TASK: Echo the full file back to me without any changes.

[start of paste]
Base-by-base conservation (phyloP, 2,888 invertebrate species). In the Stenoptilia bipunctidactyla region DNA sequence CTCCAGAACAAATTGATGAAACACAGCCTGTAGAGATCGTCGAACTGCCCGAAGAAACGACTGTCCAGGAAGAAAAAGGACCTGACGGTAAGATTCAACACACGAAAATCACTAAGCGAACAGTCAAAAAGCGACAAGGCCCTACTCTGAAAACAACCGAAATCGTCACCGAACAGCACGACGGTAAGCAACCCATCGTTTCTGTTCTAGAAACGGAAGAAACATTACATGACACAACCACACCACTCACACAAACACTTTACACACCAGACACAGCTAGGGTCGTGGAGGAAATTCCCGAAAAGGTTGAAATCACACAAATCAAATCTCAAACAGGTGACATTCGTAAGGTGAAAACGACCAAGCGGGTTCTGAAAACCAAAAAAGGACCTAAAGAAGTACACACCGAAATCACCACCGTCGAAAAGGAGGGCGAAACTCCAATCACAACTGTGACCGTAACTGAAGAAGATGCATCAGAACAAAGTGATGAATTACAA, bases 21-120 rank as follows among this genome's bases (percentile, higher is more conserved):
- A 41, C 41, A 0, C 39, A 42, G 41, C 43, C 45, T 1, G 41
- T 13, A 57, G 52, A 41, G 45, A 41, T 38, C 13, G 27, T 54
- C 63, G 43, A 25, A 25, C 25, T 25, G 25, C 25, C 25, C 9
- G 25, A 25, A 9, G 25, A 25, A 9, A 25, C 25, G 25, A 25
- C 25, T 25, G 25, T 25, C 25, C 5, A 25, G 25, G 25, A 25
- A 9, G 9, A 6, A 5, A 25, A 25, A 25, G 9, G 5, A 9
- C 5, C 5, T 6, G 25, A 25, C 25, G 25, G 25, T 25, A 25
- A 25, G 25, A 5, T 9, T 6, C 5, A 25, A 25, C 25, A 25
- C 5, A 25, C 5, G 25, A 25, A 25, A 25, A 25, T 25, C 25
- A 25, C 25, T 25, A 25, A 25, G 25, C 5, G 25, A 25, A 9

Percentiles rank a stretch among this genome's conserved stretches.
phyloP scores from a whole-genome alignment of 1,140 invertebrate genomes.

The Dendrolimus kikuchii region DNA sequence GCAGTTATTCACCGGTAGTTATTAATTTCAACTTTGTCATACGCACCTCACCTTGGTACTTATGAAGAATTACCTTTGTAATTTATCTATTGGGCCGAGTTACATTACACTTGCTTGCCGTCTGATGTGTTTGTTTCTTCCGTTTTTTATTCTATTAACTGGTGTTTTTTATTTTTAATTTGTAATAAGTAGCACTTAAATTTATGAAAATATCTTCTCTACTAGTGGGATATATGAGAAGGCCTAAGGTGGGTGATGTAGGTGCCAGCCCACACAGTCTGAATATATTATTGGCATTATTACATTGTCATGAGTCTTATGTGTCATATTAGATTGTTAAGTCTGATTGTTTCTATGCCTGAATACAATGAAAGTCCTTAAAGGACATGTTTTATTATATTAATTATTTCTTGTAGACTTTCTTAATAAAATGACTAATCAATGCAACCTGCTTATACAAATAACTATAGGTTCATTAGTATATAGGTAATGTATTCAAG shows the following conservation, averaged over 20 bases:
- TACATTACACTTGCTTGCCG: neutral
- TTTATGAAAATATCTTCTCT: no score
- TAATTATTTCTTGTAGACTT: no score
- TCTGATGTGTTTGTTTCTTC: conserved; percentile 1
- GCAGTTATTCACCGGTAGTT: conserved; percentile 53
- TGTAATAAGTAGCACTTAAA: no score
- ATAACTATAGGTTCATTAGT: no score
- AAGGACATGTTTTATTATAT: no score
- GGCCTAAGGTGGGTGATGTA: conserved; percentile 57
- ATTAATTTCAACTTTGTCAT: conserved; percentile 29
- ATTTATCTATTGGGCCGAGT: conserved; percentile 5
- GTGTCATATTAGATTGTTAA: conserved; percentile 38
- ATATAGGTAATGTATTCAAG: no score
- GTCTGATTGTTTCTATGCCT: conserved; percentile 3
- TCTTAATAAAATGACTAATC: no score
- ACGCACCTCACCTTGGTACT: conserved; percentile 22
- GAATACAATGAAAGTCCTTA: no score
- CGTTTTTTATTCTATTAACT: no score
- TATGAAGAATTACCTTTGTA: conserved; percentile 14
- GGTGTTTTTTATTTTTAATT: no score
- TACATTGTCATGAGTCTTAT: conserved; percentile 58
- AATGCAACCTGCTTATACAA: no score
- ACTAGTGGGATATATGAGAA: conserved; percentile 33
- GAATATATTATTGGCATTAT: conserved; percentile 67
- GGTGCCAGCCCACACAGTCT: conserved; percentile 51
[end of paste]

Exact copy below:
Base-by-base conservation (phyloP, 2,888 invertebrate species). In the Stenoptilia bipunctidactyla region DNA sequence CTCCAGAACAAATTGATGAAACACAGCCTGTAGAGATCGTCGAACTGCCCGAAGAAACGACTGTCCAGGAAGAAAAAGGACCTGACGGTAAGATTCAACACACGAAAATCACTAAGCGAACAGTCAAAAAGCGACAAGGCCCTACTCTGAAAACAACCGAAATCGTCACCGAACAGCACGACGGTAAGCAACCCATCGTTTCTGTTCTAGAAACGGAAGAAACATTACATGACACAACCACACCACTCACACAAACACTTTACACACCAGACACAGCTAGGGTCGTGGAGGAAATTCCCGAAAAGGTTGAAATCACACAAATCAAATCTCAAACAGGTGACATTCGTAAGGTGAAAACGACCAAGCGGGTTCTGAAAACCAAAAAAGGACCTAAAGAAGTACACACCGAAATCACCACCGTCGAAAAGGAGGGCGAAACTCCAATCACAACTGTGACCGTAACTGAAGAAGATGCATCAGAACAAAGTGATGAATTACAA, bases 21-120 rank as follows among this genome's bases (percentile, higher is more conserved):
- A 41, C 41, A 0, C 39, A 42, G 41, C 43, C 45, T 1, G 41
- T 13, A 57, G 52, A 41, G 45, A 41, T 38, C 13, G 27, T 54
- C 63, G 43, A 25, A 25, C 25, T 25, G 25, C 25, C 25, C 9
- G 25, A 25, A 9, G 25, A 25, A 9, A 25, C 25, G 25, A 25
- C 25, T 25, G 25, T 25, C 25, C 5, A 25, G 25, G 25, A 25
- A 9, G 9, A 6, A 5, A 25, A 25, A 25, G 9, G 5, A 9
- C 5, C 5, T 6, G 25, A 25, C 25, G 25, G 25, T 25, A 25
- A 25, G 25, A 5, T 9, T 6, C 5, A 25, A 25, C 25, A 25
- C 5, A 25, C 5, G 25, A 25, A 25, A 25, A 25, T 25, C 25
- A 25, C 25, T 25, A 25, A 25, G 25, C 5, G 25, A 25, A 9

Percentiles rank a stretch among this genome's conserved stretches.
phyloP scores from a whole-genome alignment of 1,140 invertebrate genomes.

The Dendrolimus kikuchii region DNA sequence GCAGTTATTCACCGGTAGTTATTAATTTCAACTTTGTCATACGCACCTCACCTTGGTACTTATGAAGAATTACCTTTGTAATTTATCTATTGGGCCGAGTTACATTACACTTGCTTGCCGTCTGATGTGTTTGTTTCTTCCGTTTTTTATTCTATTAACTGGTGTTTTTTATTTTTAATTTGTAATAAGTAGCACTTAAATTTATGAAAATATCTTCTCTACTAGTGGGATATATGAGAAGGCCTAAGGTGGGTGATGTAGGTGCCAGCCCACACAGTCTGAATATATTATTGGCATTATTACATTGTCATGAGTCTTATGTGTCATATTAGATTGTTAAGTCTGATTGTTTCTATGCCTGAATACAATGAAAGTCCTTAAAGGACATGTTTTATTATATTAATTATTTCTTGTAGACTTTCTTAATAAAATGACTAATCAATGCAACCTGCTTATACAAATAACTATAGGTTCATTAGTATATAGGTAATGTATTCAAG shows the following conservation, averaged over 20 bases:
- TACATTACACTTGCTTGCCG: neutral
- TTTATGAAAATATCTTCTCT: no score
- TAATTATTTCTTGTAGACTT: no score
- TCTGATGTGTTTGTTTCTTC: conserved; percentile 1
- GCAGTTATTCACCGGTAGTT: conserved; percentile 53
- TGTAATAAGTAGCACTTAAA: no score
- ATAACTATAGGTTCATTAGT: no score
- AAGGACATGTTTTATTATAT: no score
- GGCCTAAGGTGGGTGATGTA: conserved; percentile 57
- ATTAATTTCAACTTTGTCAT: conserved; percentile 29
- ATTTATCTATTGGGCCGAGT: conserved; percentile 5
- GTGTCATATTAGATTGTTAA: conserved; percentile 38
- ATATAGGTAATGTATTCAAG: no score
- GTCTGATTGTTTCTATGCCT: conserved; percentile 3
- TCTTAATAAAATGACTAATC: no score
- ACGCACCTCACCTTGGTACT: conserved; percentile 22
- GAATACAATGAAAGTCCTTA: no score
- CGTTTTTTATTCTATTAACT: no score
- TATGAAGAATTACCTTTGTA: conserved; percentile 14
- GGTGTTTTTTATTTTTAATT: no score
- TACATTGTCATGAGTCTTAT: conserved; percentile 58
- AATGCAACCTGCTTATACAA: no score
- ACTAGTGGGATATATGAGAA: conserved; percentile 33
- GAATATATTATTGGCATTAT: conserved; percentile 67
- GGTGCCAGCCCACACAGTCT: conserved; percentile 51